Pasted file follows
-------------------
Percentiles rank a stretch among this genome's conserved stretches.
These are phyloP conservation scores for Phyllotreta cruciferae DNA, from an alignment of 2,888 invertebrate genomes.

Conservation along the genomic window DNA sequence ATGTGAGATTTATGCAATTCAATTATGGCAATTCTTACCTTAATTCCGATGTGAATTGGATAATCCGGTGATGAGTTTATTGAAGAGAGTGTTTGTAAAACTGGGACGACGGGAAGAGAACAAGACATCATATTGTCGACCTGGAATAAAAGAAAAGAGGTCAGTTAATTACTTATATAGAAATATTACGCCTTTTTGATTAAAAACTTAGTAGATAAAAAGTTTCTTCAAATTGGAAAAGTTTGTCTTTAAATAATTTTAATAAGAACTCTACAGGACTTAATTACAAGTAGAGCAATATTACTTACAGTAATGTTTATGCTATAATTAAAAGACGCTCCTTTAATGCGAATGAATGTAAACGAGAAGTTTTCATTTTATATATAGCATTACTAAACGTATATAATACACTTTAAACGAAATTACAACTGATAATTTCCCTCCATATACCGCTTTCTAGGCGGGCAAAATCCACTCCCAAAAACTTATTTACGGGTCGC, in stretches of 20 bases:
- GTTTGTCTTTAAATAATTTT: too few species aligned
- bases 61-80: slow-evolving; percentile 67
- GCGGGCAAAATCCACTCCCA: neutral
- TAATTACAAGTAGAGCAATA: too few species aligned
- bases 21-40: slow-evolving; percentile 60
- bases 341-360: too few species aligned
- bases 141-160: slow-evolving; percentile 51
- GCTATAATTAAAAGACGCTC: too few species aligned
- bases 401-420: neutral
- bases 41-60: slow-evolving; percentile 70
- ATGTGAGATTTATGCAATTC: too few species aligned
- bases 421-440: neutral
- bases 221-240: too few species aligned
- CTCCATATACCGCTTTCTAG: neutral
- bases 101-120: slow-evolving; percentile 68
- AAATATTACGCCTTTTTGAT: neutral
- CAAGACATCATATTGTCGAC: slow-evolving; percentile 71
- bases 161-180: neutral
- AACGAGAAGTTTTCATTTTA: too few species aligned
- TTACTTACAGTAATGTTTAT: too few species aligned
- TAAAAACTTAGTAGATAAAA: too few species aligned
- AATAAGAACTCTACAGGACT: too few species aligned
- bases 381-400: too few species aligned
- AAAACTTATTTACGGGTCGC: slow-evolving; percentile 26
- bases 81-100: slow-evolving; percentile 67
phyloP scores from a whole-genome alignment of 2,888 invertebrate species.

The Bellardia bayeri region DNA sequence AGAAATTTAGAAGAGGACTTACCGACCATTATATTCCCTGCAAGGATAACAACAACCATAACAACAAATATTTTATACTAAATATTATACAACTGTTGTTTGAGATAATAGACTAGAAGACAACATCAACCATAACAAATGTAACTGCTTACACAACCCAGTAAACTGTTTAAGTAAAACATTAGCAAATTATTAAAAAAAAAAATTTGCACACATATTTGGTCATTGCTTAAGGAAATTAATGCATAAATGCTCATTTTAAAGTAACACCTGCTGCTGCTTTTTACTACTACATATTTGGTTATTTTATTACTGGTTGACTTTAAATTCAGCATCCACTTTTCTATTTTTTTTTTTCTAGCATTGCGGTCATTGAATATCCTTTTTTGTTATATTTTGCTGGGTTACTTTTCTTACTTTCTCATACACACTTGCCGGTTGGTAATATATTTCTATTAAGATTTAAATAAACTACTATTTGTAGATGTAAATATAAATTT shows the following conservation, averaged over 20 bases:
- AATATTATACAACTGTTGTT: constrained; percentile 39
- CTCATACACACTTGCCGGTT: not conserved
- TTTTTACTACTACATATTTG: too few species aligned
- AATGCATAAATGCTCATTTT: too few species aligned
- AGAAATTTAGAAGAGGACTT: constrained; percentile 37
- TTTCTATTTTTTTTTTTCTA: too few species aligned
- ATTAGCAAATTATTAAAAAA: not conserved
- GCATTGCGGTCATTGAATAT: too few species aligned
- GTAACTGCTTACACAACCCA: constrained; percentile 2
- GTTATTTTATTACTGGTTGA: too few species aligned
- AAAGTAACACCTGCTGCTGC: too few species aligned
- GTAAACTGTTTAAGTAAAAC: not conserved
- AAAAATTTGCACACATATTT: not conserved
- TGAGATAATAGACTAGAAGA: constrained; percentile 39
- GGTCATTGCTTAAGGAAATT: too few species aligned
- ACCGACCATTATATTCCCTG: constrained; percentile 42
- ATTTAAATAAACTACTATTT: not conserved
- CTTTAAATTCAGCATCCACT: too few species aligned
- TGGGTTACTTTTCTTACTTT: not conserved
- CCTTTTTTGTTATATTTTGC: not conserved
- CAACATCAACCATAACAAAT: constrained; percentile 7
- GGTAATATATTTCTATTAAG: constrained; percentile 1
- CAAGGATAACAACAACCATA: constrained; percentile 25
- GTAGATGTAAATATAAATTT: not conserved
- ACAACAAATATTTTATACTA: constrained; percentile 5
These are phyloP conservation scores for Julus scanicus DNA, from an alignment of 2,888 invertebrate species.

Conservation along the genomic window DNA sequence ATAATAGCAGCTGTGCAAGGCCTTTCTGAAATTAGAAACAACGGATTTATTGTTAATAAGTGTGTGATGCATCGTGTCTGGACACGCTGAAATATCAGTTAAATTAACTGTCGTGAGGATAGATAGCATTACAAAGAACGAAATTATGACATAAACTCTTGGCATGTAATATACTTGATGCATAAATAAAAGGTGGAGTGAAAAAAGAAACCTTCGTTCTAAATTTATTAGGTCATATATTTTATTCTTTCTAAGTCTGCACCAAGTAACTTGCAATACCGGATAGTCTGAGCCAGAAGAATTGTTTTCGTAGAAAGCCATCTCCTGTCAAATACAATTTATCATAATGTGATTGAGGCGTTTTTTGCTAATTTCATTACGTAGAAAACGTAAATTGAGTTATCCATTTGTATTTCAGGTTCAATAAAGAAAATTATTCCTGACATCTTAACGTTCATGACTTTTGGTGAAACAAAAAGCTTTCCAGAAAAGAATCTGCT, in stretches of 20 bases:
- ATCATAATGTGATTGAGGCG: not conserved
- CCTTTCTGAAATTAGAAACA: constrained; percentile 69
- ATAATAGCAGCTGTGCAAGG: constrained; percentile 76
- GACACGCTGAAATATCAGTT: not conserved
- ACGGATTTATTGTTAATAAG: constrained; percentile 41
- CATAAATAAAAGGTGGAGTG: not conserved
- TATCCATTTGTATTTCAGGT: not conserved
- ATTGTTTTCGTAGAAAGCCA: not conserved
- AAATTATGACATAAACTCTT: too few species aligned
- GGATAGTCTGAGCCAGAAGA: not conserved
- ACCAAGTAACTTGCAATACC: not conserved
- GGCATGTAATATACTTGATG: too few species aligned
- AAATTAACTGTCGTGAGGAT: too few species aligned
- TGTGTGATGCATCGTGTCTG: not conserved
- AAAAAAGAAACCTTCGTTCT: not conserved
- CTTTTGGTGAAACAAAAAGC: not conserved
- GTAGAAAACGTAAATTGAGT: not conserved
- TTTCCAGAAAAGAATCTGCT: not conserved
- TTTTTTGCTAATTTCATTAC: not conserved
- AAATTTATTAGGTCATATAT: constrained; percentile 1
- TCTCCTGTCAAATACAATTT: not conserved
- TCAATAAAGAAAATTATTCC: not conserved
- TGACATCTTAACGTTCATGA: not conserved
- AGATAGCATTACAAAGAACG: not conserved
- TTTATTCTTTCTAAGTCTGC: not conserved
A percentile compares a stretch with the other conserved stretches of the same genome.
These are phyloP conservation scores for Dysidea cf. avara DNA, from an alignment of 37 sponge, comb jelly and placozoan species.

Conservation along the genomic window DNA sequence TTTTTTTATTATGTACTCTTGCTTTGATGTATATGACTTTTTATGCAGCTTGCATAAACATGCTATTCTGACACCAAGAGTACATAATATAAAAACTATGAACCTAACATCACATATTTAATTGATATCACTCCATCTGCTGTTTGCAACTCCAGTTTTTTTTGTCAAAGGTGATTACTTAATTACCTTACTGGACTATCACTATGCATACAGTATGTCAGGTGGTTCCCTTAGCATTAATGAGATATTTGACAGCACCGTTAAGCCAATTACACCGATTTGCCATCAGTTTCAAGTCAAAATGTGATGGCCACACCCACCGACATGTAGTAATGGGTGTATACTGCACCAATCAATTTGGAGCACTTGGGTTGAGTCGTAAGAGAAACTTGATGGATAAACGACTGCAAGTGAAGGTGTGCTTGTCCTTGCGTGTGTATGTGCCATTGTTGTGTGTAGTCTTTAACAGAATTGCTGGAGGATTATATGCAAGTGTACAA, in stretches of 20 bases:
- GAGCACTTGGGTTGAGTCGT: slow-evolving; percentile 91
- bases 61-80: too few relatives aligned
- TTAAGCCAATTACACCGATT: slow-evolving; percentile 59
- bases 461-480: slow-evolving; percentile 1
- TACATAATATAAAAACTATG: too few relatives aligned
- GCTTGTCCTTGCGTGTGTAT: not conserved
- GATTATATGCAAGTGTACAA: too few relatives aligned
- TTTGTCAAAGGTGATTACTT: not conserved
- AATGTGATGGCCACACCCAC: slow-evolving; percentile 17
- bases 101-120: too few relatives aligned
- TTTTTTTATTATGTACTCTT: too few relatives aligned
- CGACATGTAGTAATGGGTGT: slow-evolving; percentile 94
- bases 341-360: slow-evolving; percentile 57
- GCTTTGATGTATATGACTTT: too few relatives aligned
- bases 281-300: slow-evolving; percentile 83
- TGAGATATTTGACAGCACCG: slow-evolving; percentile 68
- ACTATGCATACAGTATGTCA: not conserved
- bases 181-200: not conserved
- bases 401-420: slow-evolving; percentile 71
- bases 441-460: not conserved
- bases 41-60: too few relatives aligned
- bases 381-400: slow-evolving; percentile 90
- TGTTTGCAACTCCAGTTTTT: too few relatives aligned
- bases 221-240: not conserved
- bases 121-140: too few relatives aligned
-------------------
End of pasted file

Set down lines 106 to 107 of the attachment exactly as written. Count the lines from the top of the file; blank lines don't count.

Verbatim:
- bases 41-60: too few relatives aligned
- bases 381-400: slow-evolving; percentile 90